I think the other thing that’s important is to understand both how good that can be and how bad that can be. We work with organizations where their HR leadership and their team are the most principled, visionary, business-savvy people in the organization that are constantly stewards of the organization’s culture because they understand how it’s important to compete in the labor market and in the business. On the other end, we see talent and HR organizations that are totally consumed by just kind of getting the right people in the right jobs and trying to stay ahead of that responding to the direction they’re given by their leaders and haven’t risen much beyond a pretty administrative approach on the job. And that’s such a big factor when organizations are trying to change — because you really can’t change the system without changing the mindset of the people.
How has the notion of “corporate culture” evolved over time? Where does it stand today?
It’s a concept that’s been around for a long time, at least 50 to 75 years. Great leaders for thousands of years have been driven by principles and purpose. In management literature what you see is that it’s been pretty prominent since the early 1980s, with American industry struggling to compete, and authors Tom Peters and Bob Waterman [were] probably the best known ones that said it really has a lot to do with the mindset and the systems that we create with the viability of the habits that organizations have developed over time for a future business environment that’s got to be different.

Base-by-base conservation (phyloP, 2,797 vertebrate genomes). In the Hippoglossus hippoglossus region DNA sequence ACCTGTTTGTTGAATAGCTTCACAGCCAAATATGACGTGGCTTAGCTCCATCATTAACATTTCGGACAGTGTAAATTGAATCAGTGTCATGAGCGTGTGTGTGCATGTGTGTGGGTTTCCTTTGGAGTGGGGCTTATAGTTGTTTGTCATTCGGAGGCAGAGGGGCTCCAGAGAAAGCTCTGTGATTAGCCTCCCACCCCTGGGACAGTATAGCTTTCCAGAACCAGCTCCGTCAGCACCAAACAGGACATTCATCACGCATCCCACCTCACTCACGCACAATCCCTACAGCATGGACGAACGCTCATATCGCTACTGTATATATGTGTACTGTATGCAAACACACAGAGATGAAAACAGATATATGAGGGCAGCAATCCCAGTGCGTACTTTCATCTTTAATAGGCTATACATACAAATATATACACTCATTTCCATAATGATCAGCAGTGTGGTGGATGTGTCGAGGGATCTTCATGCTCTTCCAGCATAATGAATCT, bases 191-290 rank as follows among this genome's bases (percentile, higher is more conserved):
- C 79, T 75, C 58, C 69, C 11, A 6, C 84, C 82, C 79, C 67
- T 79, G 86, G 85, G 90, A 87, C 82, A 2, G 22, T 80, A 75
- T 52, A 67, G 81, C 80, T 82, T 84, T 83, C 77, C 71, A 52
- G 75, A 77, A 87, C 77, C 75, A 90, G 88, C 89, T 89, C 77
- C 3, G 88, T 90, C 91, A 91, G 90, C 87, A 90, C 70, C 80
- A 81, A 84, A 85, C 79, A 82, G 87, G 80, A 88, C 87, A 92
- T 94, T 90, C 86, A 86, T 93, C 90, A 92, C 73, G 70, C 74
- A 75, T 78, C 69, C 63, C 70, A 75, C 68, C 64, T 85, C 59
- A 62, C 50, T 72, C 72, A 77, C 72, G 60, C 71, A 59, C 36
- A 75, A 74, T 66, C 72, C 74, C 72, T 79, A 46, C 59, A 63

… It’s easier said than done, for sure. But the thing that you’ve seen in the last 10 years is just how mainstream the topics [have] become. It’s a serious component to any leader’s portfolio. Leading with culture as a principle and understanding that the biggest legacy a leader leaves is the organization and the capacity of its people to work together — you see that becoming more and more mainstream.
What is the first step a leader can take to ignite a culture change?
I think the first step is [having] awareness of the gap between the current way of operating and an ideal future. And understanding and articulating that gap in real specific terms and becoming sort of the teacher of why that difference is critically important to the performance of the business.
I’ll give you an example. I worked with a number of companies these last few years that are trying to make the transition from being a product company to being a service company. And that vision of a CEO standing up and saying, ‘Guys, we love the service people, we love the product people, we love the technology, we love the customers. But unless we put all of those pieces of the puzzle together, we’re never really going to win this game.’ That’s a mindset change. It’s not about being either a product guy or a service guy. It’s about people seeing the complex interplay between those. That’s quite difficult to manage, but understanding that complexity — and learning how to do it well — that’s the path of the future.
Frank Kalman is an associate editor at Talent Management magazine. He can be reached at fkalman@Talentmgt.com.